We've calibrated our comments on Saturday's women's march, going out of our way (and rightly so) to affirm the marchers' right to protest. Elizabeth Poe, owner of a knitting shop in Franklin, Tenn., is also exercising her right to protest: Ms. Poe refused to sell yarn for knitting for those fetching pussy hats that were a hallmark of the march.  

The Huffington Post reports:

Elizabeth Poe, the owner of the Franklin, Tennessee shop, published a post on her store’s Facebook page earlier this week that asked customers shopping for yarn in support of the Women’s March to take their business elsewhere.

“The vulgarity, vile and evilness of this movement is absolutely despicable,” Poe wrote in a post that was shared over 5,000 times and attracted more than 7,000 comments. 

She added, “As the owner of this business and a Christian, I have a duty to my customers and my community to promote values of mutual respect, love, compassion, understanding, and integrity.”

I supported the marchers' right to protest and–ya know what?–I support Ms. Poe's right to be delightfully outspoken just as ardently.  President Trump made some reprehensible comments about women, but we can't help feeling that they do not justify the vulgarity of women of all ages in pussy hats! So, brava to Ms. Poe.

Meanwhile, some update interpretations of the women's march:

* Pro-Hillary journalist RebeccaTraister (Big Girls Don't Cry chronicled Clinton's first thwarted attempt to gain the presidency in 2008), writing in New York Magazine, finds that the march heralds the feminization of politics–"The Future of the Left Is Female" is the title of her piece. I actually thought she got off one good line:

Plenty of factors made this effort so successful, but perhaps the biggest was the shock and horror that jolted portions of a long-complacent population awake after the election of Donald Trump. As it turns out, sometimes, It Takes a Villain.

* Ed Rogers took note in the Washington Post of the celebrities who sang and danced for Hillary and then "continue[d] to embarrass themselves" at the march, including " no less than washed-up singer Madonna mused about blowing up the White House." Ouch.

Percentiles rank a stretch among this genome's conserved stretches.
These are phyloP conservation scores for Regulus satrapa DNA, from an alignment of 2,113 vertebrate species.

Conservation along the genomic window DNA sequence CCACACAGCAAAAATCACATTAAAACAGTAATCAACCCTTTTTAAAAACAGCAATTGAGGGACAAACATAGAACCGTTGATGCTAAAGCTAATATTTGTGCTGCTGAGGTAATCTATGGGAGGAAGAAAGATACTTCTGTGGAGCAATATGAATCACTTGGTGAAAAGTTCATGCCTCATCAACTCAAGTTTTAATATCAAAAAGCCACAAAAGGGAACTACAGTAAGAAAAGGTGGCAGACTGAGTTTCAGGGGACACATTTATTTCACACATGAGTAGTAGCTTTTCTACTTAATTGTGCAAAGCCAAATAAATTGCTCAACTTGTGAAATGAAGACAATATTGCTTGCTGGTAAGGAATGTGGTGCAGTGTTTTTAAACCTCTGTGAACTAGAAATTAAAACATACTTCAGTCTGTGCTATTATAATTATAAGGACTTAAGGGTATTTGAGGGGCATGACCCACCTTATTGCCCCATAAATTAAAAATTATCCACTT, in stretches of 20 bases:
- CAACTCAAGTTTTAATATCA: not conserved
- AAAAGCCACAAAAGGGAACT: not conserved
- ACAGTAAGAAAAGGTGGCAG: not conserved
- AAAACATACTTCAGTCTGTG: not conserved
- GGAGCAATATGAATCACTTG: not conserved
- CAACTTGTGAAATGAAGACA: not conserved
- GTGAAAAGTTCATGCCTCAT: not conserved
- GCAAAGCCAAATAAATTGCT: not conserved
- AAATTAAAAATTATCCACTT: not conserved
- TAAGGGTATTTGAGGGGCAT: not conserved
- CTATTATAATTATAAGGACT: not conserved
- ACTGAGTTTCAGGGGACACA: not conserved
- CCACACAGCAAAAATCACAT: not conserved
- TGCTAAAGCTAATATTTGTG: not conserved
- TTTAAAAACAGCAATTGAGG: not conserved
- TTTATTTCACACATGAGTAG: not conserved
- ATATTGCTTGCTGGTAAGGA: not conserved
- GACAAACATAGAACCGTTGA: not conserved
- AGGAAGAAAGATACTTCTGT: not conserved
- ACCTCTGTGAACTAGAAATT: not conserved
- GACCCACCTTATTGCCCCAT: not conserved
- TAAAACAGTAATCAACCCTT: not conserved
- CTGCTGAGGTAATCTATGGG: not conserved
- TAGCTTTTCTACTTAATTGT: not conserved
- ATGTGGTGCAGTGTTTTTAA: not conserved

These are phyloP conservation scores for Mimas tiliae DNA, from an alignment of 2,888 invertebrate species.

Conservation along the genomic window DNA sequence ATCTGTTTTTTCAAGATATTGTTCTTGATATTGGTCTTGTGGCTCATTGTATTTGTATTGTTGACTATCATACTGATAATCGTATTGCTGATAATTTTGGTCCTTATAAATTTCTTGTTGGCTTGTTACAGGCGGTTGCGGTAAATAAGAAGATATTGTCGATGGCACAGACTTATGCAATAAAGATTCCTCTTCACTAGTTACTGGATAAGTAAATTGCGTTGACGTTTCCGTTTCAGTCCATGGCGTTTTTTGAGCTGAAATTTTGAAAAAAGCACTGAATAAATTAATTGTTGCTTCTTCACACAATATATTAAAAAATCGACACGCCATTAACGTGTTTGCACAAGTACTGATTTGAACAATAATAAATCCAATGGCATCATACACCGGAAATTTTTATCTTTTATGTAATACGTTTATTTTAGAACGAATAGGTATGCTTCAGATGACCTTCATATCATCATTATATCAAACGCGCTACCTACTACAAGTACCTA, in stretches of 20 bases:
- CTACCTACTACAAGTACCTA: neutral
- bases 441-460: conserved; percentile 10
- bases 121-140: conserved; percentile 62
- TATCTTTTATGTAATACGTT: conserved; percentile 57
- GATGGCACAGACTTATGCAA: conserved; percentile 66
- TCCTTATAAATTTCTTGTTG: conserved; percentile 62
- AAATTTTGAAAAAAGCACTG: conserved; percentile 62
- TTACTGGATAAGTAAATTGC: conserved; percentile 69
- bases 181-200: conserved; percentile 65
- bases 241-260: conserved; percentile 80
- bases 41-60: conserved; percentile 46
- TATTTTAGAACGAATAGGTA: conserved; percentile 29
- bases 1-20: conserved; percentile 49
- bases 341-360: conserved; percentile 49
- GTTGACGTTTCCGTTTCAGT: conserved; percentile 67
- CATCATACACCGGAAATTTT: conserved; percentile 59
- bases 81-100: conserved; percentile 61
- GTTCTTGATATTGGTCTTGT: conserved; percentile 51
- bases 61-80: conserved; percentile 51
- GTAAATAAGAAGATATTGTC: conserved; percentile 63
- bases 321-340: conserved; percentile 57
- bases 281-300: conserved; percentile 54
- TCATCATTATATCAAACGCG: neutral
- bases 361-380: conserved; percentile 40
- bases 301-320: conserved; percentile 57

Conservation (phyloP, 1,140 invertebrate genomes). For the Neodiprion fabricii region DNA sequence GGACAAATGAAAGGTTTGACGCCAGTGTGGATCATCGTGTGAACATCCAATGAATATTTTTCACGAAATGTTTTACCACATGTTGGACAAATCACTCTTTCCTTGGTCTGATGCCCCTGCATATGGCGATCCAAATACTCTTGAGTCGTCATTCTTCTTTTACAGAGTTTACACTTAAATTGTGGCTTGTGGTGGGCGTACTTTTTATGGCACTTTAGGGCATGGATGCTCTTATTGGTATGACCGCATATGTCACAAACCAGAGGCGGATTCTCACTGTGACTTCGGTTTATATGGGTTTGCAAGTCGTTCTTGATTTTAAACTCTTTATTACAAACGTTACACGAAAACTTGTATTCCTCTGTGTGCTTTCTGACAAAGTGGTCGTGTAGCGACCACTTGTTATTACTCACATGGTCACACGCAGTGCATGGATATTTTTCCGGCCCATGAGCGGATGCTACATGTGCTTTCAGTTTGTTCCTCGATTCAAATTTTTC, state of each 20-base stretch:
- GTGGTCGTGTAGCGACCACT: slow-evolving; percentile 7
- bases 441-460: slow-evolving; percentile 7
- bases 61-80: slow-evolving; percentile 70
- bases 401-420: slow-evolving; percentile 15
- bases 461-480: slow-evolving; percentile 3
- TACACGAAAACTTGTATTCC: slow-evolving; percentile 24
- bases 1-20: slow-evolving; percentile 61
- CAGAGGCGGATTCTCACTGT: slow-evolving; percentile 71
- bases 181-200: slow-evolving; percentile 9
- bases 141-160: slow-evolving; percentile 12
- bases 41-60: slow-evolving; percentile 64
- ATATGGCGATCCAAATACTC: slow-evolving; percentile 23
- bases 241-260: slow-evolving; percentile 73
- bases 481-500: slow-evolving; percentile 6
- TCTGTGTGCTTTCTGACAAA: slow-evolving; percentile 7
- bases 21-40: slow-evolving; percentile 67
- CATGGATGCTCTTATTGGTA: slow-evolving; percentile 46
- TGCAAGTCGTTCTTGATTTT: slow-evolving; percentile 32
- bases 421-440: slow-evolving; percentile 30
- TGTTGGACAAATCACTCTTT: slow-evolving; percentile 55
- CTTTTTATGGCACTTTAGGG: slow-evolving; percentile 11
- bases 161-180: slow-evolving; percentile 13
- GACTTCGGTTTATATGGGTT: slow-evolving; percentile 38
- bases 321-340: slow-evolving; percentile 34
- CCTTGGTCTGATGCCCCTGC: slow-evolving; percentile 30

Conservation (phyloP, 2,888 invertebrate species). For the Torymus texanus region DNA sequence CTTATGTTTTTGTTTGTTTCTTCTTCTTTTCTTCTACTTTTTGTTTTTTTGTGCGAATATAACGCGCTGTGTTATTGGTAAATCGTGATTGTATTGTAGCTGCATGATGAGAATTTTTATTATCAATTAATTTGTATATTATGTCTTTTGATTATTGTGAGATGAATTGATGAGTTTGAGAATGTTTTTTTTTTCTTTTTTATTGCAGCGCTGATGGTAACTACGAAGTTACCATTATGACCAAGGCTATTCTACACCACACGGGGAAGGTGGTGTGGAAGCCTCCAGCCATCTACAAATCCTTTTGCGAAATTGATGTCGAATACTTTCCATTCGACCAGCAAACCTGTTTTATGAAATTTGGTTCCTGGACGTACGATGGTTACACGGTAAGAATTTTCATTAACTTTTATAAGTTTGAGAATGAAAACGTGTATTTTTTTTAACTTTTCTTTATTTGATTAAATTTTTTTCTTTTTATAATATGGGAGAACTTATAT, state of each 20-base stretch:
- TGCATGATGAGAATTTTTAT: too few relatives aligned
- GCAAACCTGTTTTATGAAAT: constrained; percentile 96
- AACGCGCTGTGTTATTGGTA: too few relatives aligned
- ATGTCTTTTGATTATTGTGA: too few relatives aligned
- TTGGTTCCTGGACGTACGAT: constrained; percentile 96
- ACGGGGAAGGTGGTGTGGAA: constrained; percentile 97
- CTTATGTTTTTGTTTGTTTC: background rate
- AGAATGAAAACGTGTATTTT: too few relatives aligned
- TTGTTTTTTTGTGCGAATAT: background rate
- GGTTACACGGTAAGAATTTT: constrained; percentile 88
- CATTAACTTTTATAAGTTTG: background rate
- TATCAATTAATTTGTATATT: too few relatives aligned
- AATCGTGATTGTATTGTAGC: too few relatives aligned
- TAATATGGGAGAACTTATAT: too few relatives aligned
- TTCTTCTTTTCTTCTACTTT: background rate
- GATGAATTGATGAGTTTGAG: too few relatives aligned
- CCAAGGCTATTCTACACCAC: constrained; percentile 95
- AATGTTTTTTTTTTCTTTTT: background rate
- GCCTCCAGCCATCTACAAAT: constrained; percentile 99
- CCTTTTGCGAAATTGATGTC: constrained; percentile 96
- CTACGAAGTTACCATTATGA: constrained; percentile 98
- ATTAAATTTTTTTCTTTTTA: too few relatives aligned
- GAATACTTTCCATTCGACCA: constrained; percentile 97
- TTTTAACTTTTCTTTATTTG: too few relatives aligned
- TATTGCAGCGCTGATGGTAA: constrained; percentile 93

* Selena Zito of CNN thought that the focus on the pussy hats and vagina signs obscured what she regards as the important issues raised by the march, prominently including abortion rights but a mix of other big government programs. Honestly, it was hard not to notice the hats!

* On the other hand, the women's march reminded Alicia Colon of why she had never joined the feminist movement. She explained in Jewish World Review:

At last Saturday's Women's March in DC any sign of humor was out shadowed by the stridency, anger and hatred spewed by speakers like Madonna and Ashley Judd who ironically stooped to the coarseness and crudeness they despise in our new president. I really can't imagine Susan B. Anthony and the other suffragettes uttering four letter words and reading obscene poems alleging incest at their rallies for equal rights.

* Commentary editor John Podhoretz takes note of the national elite's collective nervous breakdown, which shows no sign of abating, but cautions that it would be a mistake to dismiss the women's march:

If every word out of Donald Trump’s mouth is greeted with shrieks of horror and rage and anger and despair and hysteria by his opponents, they are going to find it impossible to serve as any kind of effective opposition to him. If media spends their hours celebrating each other for the most creative or the most direct way in which to call Trump a liar, they are going to take their (our) taste for self-referential solipsism to a new level at which their capacity to communicate with their own readers and viewers will be fatally compromised. And just at the moment when they could find new audiences and new credibility in serving as an authoritative source of information in a sea of White House spin and outright disinformation.

This is where the follow-through on Saturday’s “women’s marches” will tell the tale. It would be a terrible mistake for conservatives, Republicans, and Trump supporters to pooh-pooh this mass event, which happened simultaneously in several cities and towns, with a gross turnout dwarfing any mass protest in American history. Dismissing three million people taking to the streets nationwide would be an act of willful blindness, and ascribing the march’s success to Soros money would be foolish.

We'll keep you posted as other yarns from the march come to light, but, joking aside, we will also take this movement very seriously and propose alternative policies to help women take advantages of the great opportunities open to us in a free and vibrant society.